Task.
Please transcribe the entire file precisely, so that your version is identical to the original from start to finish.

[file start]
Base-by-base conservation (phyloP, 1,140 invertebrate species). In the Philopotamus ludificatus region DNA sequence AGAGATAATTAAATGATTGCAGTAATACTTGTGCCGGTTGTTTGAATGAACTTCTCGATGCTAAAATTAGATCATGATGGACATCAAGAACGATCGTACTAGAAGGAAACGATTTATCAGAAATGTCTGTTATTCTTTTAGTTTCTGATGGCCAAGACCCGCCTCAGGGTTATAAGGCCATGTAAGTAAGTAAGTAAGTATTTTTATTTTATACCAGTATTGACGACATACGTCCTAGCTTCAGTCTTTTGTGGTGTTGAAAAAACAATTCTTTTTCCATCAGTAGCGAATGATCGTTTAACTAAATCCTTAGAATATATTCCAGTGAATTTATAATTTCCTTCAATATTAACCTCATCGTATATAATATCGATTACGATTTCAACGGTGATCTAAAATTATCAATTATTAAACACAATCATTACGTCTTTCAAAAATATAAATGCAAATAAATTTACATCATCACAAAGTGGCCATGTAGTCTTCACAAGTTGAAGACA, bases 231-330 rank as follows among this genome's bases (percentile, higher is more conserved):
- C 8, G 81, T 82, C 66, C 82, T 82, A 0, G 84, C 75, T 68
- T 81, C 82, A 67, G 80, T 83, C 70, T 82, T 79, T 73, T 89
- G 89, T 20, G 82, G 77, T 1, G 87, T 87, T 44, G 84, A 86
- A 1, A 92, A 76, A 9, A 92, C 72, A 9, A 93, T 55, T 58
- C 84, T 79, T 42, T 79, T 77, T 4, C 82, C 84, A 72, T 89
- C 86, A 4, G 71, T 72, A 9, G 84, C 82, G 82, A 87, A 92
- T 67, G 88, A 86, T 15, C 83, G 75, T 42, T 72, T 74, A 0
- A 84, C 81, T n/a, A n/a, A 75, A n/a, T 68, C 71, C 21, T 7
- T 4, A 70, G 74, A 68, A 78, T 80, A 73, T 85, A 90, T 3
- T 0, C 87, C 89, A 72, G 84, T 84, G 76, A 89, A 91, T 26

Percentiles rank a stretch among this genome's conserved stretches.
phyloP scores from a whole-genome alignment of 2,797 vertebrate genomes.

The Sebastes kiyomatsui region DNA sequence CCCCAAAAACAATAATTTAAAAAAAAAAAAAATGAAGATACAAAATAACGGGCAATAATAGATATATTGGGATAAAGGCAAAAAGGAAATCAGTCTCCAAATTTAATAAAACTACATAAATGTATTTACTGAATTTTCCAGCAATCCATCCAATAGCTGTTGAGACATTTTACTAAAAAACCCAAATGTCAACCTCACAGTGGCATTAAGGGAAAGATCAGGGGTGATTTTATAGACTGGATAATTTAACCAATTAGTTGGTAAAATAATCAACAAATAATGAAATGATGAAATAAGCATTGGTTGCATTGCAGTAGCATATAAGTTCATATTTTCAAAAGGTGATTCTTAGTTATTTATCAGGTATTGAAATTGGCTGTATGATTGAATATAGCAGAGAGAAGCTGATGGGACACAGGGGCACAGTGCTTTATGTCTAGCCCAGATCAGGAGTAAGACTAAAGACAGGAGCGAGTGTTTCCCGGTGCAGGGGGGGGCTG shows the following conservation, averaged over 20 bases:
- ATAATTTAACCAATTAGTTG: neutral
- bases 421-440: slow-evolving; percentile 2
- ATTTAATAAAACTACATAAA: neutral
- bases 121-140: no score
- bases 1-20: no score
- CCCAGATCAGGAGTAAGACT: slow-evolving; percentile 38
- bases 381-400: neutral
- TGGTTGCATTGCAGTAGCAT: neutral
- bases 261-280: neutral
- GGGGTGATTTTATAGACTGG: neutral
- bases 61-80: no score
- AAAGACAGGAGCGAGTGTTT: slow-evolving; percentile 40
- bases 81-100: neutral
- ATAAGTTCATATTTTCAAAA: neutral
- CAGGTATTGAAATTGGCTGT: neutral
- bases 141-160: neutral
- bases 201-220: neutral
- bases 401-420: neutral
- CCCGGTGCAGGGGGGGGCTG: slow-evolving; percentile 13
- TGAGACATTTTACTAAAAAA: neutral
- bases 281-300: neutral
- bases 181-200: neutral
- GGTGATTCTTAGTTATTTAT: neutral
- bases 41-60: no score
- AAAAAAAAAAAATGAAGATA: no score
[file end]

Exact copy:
Base-by-base conservation (phyloP, 1,140 invertebrate species). In the Philopotamus ludificatus region DNA sequence AGAGATAATTAAATGATTGCAGTAATACTTGTGCCGGTTGTTTGAATGAACTTCTCGATGCTAAAATTAGATCATGATGGACATCAAGAACGATCGTACTAGAAGGAAACGATTTATCAGAAATGTCTGTTATTCTTTTAGTTTCTGATGGCCAAGACCCGCCTCAGGGTTATAAGGCCATGTAAGTAAGTAAGTAAGTATTTTTATTTTATACCAGTATTGACGACATACGTCCTAGCTTCAGTCTTTTGTGGTGTTGAAAAAACAATTCTTTTTCCATCAGTAGCGAATGATCGTTTAACTAAATCCTTAGAATATATTCCAGTGAATTTATAATTTCCTTCAATATTAACCTCATCGTATATAATATCGATTACGATTTCAACGGTGATCTAAAATTATCAATTATTAAACACAATCATTACGTCTTTCAAAAATATAAATGCAAATAAATTTACATCATCACAAAGTGGCCATGTAGTCTTCACAAGTTGAAGACA, bases 231-330 rank as follows among this genome's bases (percentile, higher is more conserved):
- C 8, G 81, T 82, C 66, C 82, T 82, A 0, G 84, C 75, T 68
- T 81, C 82, A 67, G 80, T 83, C 70, T 82, T 79, T 73, T 89
- G 89, T 20, G 82, G 77, T 1, G 87, T 87, T 44, G 84, A 86
- A 1, A 92, A 76, A 9, A 92, C 72, A 9, A 93, T 55, T 58
- C 84, T 79, T 42, T 79, T 77, T 4, C 82, C 84, A 72, T 89
- C 86, A 4, G 71, T 72, A 9, G 84, C 82, G 82, A 87, A 92
- T 67, G 88, A 86, T 15, C 83, G 75, T 42, T 72, T 74, A 0
- A 84, C 81, T n/a, A n/a, A 75, A n/a, T 68, C 71, C 21, T 7
- T 4, A 70, G 74, A 68, A 78, T 80, A 73, T 85, A 90, T 3
- T 0, C 87, C 89, A 72, G 84, T 84, G 76, A 89, A 91, T 26

Percentiles rank a stretch among this genome's conserved stretches.
phyloP scores from a whole-genome alignment of 2,797 vertebrate genomes.

The Sebastes kiyomatsui region DNA sequence CCCCAAAAACAATAATTTAAAAAAAAAAAAAATGAAGATACAAAATAACGGGCAATAATAGATATATTGGGATAAAGGCAAAAAGGAAATCAGTCTCCAAATTTAATAAAACTACATAAATGTATTTACTGAATTTTCCAGCAATCCATCCAATAGCTGTTGAGACATTTTACTAAAAAACCCAAATGTCAACCTCACAGTGGCATTAAGGGAAAGATCAGGGGTGATTTTATAGACTGGATAATTTAACCAATTAGTTGGTAAAATAATCAACAAATAATGAAATGATGAAATAAGCATTGGTTGCATTGCAGTAGCATATAAGTTCATATTTTCAAAAGGTGATTCTTAGTTATTTATCAGGTATTGAAATTGGCTGTATGATTGAATATAGCAGAGAGAAGCTGATGGGACACAGGGGCACAGTGCTTTATGTCTAGCCCAGATCAGGAGTAAGACTAAAGACAGGAGCGAGTGTTTCCCGGTGCAGGGGGGGGCTG shows the following conservation, averaged over 20 bases:
- ATAATTTAACCAATTAGTTG: neutral
- bases 421-440: slow-evolving; percentile 2
- ATTTAATAAAACTACATAAA: neutral
- bases 121-140: no score
- bases 1-20: no score
- CCCAGATCAGGAGTAAGACT: slow-evolving; percentile 38
- bases 381-400: neutral
- TGGTTGCATTGCAGTAGCAT: neutral
- bases 261-280: neutral
- GGGGTGATTTTATAGACTGG: neutral
- bases 61-80: no score
- AAAGACAGGAGCGAGTGTTT: slow-evolving; percentile 40
- bases 81-100: neutral
- ATAAGTTCATATTTTCAAAA: neutral
- CAGGTATTGAAATTGGCTGT: neutral
- bases 141-160: neutral
- bases 201-220: neutral
- bases 401-420: neutral
- CCCGGTGCAGGGGGGGGCTG: slow-evolving; percentile 13
- TGAGACATTTTACTAAAAAA: neutral
- bases 281-300: neutral
- bases 181-200: neutral
- GGTGATTCTTAGTTATTTAT: neutral
- bases 41-60: no score
- AAAAAAAAAAAATGAAGATA: no score